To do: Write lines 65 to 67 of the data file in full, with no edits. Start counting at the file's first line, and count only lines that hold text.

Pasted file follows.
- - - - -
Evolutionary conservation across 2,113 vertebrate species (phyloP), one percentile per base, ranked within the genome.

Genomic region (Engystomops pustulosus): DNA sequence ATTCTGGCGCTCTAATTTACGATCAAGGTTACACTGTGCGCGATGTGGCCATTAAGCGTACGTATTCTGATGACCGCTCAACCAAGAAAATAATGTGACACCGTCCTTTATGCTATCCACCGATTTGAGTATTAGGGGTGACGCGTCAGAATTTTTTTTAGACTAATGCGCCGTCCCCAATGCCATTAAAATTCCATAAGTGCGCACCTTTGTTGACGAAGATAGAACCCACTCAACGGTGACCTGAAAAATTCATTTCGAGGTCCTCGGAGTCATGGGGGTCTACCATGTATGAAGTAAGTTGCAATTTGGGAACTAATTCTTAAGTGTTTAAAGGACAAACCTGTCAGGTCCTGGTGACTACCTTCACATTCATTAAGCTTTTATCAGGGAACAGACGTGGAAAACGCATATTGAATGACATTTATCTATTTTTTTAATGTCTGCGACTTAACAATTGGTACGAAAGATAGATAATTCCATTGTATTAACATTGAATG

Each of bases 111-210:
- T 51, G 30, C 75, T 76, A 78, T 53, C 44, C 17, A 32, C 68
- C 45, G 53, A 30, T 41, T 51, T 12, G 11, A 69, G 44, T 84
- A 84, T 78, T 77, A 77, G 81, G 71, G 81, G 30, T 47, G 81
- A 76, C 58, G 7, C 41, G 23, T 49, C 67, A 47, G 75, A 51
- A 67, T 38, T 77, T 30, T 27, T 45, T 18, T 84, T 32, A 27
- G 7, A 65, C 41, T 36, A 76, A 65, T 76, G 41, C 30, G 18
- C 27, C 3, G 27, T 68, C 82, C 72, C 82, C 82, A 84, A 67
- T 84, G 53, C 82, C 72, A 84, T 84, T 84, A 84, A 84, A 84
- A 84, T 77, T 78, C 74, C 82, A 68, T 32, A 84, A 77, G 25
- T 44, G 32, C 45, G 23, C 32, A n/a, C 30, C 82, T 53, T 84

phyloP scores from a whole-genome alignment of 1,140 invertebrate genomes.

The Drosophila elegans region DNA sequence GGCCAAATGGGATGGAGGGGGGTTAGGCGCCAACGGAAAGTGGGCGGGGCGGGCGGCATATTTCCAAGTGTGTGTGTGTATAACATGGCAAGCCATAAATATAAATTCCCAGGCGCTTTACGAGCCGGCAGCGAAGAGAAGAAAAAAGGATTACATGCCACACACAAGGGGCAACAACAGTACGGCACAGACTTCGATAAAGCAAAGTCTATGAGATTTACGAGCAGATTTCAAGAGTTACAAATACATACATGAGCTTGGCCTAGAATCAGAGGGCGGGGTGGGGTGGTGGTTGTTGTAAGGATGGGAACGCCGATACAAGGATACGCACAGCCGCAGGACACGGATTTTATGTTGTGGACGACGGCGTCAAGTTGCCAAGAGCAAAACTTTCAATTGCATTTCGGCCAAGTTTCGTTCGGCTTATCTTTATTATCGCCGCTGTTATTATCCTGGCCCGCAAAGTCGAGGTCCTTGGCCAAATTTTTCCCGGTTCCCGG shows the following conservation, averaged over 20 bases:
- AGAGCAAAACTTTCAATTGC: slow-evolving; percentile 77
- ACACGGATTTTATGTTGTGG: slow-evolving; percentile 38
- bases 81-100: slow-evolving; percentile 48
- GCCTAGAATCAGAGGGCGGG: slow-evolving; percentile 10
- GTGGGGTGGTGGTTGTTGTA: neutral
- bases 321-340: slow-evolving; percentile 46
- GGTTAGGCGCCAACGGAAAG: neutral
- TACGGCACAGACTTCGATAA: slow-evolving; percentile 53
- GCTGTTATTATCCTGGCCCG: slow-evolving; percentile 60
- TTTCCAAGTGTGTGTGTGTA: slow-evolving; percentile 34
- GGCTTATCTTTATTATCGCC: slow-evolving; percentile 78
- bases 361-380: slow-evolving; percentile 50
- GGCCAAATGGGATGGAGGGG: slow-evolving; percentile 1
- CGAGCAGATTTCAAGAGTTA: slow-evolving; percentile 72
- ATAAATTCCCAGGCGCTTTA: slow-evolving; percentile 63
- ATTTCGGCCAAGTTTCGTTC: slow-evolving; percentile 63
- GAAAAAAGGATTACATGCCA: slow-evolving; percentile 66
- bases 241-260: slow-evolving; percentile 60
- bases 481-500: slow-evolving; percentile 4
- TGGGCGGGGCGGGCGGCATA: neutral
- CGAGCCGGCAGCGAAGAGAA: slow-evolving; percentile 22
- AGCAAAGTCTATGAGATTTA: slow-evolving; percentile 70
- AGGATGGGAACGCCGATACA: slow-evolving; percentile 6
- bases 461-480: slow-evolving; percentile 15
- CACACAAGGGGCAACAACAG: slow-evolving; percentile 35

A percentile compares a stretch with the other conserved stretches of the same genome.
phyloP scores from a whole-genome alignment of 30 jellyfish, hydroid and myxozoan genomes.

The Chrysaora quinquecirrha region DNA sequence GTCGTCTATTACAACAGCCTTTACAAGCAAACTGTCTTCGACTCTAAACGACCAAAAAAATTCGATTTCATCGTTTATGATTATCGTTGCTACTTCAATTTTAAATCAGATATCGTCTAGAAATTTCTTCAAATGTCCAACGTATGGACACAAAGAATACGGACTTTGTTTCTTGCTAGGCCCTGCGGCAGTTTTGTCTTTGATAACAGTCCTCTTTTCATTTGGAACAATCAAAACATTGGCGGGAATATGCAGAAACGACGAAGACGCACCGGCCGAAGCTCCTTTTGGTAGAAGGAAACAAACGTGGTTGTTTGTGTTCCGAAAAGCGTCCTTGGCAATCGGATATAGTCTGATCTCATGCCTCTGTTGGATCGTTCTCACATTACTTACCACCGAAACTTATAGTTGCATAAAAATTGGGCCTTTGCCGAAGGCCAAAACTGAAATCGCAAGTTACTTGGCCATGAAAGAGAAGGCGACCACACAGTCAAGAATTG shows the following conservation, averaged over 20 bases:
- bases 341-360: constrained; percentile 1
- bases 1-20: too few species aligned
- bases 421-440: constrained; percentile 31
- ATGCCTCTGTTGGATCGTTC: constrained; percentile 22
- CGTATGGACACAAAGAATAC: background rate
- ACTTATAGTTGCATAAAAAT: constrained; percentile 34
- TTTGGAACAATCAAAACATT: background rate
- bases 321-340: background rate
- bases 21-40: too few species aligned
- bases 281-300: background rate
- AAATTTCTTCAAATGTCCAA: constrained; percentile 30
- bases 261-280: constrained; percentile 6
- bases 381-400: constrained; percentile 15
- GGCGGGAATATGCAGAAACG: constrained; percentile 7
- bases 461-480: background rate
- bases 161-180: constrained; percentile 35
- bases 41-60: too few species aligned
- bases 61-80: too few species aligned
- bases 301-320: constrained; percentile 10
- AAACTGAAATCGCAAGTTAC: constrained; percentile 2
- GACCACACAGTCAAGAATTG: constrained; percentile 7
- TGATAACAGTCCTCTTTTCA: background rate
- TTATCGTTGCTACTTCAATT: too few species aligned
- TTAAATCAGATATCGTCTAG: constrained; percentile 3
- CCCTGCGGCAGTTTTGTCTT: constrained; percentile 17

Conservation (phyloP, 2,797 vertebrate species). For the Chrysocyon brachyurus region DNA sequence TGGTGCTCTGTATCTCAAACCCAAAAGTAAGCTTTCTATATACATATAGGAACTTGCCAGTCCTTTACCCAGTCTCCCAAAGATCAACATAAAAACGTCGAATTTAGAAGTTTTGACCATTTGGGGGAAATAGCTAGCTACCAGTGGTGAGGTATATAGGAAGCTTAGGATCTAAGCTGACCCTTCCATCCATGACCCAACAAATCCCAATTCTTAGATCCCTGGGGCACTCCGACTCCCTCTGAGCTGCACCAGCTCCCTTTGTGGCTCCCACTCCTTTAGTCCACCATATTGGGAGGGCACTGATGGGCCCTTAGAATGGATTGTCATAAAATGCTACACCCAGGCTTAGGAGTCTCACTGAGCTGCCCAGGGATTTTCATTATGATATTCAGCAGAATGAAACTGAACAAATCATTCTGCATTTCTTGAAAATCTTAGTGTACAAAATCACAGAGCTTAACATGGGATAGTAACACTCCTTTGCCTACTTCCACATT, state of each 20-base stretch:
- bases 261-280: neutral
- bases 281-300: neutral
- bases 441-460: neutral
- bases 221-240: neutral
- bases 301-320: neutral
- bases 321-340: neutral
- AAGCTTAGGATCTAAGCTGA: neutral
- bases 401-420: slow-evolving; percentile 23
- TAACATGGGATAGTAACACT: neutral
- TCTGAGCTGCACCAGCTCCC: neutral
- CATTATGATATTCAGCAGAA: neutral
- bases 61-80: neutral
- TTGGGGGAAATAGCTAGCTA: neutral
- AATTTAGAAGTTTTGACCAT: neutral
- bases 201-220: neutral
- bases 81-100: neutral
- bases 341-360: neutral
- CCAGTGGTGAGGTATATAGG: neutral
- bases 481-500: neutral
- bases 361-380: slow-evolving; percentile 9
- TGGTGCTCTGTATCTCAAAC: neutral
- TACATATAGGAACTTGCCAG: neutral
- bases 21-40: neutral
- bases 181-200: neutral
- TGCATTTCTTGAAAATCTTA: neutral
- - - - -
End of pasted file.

- TGATAACAGTCCTCTTTTCA: background rate
- TTATCGTTGCTACTTCAATT: too few species aligned
- TTAAATCAGATATCGTCTAG: constrained; percentile 3